How Kennett tries to take private land for the Kennett Greenway
Updated: May 27
Kennett tried to bully Chandler Mill homeowners into negotiating by threatening to simply seize their land while citing dubious legal precedents.
The $7M 1.4 mile Chandler Mill project - the first section of a proposed 14 mile Kennett Greenway - recently collapsed. How did Kennett Township waste more than $600K in design fees and years of planning? One reason is that the Kennett Greenway team though it could just take the land needed for the Kennett Greenway regardless of the wishes of residents. Kennett employed various strategies to take land from homeowners on Chandler Mill Rd, including :
Asserting its right to seize land through eminent domain
“Bullying” homeowners into continued negotiations, and
Fabricating provisions allowing for an expansion of the Right-of-Way (ROW).
These conclusions are based on investigations involving extensive review of publicly-available documents, others obtained through Right-to-Know (RTK) requests, and multiple discussions with individual landowners or their representatives. These investigations also reveal that the Greenway team simply ignored years of warnings about the need for a route based largely on an already established Right of Way, and then sought to sell landowners on a design the team had already decided upon instead of first addressing their concerns. Had this strategy worked, it would have set the stage for the taking of land from dozens of homeowners across Kennett Township over the coming years.
Residents should be very concerned about the the pattern evident here. With each new section of the Greenway completed, homeowners would have been under increasing pressure to turn over the lands needed, as Kennett Township and its funders invested more time and money in this project. It would have worked smoothly, had multiple landowners not stood their ground and OpenKennett not shed light on the Township’s machinations. And as we outline below, Kennett might yet try to make it work.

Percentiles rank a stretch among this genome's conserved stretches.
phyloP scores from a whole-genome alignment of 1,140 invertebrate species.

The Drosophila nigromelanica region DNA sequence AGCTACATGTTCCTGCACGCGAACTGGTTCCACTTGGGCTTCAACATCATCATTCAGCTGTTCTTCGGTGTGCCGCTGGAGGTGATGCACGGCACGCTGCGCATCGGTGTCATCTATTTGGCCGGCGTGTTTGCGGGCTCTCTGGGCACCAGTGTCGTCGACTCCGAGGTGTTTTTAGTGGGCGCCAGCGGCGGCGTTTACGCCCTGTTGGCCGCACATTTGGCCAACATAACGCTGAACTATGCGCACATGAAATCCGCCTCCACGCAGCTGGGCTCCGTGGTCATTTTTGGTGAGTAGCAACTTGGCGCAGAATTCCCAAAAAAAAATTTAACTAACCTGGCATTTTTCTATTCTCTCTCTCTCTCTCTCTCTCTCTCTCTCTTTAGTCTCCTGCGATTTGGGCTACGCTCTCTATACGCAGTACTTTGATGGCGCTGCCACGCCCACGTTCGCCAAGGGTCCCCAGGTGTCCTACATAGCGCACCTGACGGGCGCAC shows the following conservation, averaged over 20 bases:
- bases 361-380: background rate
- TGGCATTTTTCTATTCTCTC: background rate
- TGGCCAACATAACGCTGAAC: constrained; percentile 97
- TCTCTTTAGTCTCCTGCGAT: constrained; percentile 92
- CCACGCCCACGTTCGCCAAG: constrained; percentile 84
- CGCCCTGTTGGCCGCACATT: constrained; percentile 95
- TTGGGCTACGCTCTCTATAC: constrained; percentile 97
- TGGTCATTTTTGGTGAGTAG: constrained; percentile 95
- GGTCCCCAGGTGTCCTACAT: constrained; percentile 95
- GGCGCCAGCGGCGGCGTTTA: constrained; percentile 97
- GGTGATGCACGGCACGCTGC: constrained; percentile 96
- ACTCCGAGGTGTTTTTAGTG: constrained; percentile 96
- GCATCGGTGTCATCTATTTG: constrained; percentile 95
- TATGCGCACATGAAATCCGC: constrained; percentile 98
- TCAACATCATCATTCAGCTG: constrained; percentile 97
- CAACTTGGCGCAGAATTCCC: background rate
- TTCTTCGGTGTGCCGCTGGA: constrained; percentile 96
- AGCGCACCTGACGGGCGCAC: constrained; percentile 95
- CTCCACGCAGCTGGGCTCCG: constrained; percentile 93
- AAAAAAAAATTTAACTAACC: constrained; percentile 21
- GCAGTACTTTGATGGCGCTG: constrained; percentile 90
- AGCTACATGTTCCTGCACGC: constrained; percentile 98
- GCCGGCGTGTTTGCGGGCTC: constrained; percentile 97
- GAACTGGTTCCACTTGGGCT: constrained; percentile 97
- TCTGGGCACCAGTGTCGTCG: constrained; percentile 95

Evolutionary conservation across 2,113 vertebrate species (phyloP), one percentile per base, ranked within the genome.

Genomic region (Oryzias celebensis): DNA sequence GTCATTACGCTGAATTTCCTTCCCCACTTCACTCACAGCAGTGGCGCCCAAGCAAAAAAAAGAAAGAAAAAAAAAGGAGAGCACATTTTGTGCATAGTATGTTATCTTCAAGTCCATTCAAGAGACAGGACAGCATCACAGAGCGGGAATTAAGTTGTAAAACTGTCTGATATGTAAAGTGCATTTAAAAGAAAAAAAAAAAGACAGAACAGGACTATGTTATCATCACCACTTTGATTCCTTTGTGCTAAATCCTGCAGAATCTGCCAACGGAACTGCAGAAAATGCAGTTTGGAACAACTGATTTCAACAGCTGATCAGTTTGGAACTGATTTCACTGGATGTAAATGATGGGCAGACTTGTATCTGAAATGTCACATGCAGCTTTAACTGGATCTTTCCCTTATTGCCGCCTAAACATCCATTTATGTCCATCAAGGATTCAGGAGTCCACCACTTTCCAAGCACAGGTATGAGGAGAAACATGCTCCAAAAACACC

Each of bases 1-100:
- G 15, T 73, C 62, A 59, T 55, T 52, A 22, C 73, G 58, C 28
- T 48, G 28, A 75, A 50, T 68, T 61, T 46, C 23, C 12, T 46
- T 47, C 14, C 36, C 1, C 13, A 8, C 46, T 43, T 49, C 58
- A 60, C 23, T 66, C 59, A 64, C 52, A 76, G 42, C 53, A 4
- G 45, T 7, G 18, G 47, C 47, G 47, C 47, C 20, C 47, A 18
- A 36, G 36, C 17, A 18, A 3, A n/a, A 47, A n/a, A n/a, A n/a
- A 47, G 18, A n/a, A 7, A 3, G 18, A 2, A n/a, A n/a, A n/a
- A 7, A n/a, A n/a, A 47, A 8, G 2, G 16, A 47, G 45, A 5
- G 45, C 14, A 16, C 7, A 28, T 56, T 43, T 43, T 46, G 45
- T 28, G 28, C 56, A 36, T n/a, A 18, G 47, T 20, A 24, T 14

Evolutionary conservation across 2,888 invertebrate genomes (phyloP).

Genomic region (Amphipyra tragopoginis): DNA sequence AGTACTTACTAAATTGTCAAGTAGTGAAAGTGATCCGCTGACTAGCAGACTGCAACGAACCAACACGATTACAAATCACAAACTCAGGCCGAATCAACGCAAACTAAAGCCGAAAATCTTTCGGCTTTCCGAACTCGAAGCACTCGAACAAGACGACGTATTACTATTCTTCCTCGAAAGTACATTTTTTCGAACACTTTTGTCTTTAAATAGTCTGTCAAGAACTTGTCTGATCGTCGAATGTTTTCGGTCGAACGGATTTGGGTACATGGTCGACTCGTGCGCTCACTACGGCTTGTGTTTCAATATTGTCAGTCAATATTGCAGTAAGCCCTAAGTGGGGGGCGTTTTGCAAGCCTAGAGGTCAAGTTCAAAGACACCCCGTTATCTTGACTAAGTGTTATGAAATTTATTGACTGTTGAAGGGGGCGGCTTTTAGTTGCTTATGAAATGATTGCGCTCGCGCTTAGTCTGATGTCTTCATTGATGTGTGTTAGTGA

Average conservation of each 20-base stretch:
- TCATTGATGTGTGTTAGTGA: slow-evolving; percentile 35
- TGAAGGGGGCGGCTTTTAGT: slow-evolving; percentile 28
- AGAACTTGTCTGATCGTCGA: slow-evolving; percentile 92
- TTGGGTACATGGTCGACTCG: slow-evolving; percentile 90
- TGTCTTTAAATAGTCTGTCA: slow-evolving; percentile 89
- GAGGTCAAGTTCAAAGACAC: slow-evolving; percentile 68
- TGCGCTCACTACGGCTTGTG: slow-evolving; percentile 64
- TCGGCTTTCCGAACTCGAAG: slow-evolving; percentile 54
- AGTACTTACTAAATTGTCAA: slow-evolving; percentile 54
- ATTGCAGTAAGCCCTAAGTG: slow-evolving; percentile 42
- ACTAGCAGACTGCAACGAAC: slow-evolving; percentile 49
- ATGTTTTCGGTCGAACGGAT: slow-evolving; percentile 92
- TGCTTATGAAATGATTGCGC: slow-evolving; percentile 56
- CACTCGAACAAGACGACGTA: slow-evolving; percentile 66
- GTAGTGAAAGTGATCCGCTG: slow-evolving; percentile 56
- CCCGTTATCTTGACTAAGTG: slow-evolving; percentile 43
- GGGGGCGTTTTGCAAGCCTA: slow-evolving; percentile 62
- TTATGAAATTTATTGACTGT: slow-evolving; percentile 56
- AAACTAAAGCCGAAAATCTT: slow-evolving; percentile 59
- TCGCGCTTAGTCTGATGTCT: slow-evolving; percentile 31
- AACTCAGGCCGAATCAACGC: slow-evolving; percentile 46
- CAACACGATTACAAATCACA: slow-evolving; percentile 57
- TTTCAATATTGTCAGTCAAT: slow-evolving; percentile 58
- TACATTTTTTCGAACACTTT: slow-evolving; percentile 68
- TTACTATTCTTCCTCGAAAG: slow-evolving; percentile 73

Eminent domain is the long-standing practice of seizing or “taking” land for “public good”. Given that “public good” and the right of government to take land has been broadly defined, it should be no surprise that the government almost always prevails in cases of Eminent Domain, and that the practice has been egregiously abused over the years to (among other things) target racial minorities. There are even cases where seizures result in substantial financial gain for private business owners.
Residents have reasons to fear a precedent set by Kennett Township to seize land for the Greenway. The procedure is relatively simple - Kennett need only petition the Orphan’s Court and notify a landowner. A decision can be rendered within 30 days, leaving landowners little time to mount a defense. In most cases, the landowner receives nominal compensation - if any - for their loss. An additional step is required for land protected by conservation easement (like most of the lands along Chandler Mill), but this does not prevent trees on land designated as environmentally important from being destroyed. The precedent for seizing private land for a shared use path in Chester County has already been set, in the case of the Paoli Pike Trail in East Goshen, a project managed by one of the firms (McMahon) on the Greenway team.
Beginning in 2021, the Kennett Township Board of Supervisors (BOS) and the Greenway team repeatedly ducked questions raised about eminent domain at meetings and through posts on OpenKennett. But by the summer and fall of 2022, landowners were reporting to us that Greenwuay team members were either clearly implying that the Greenway would be built regardless of the landowner’s objections, or stating outright that Kennett would simply seize the land it needed.
We recognized that the BOS might hesitate to take such a controversial stand in public, so at a meeting in January 2023, we called their bluff. The response was revealing… in an unusual move, Ratliff conferred separately with Supervisors Stevens and Gamble out-of-earshot before offering the following, carefully crafted response: “Supervisors want to be clear that they have never considered eminent domain to be an option”.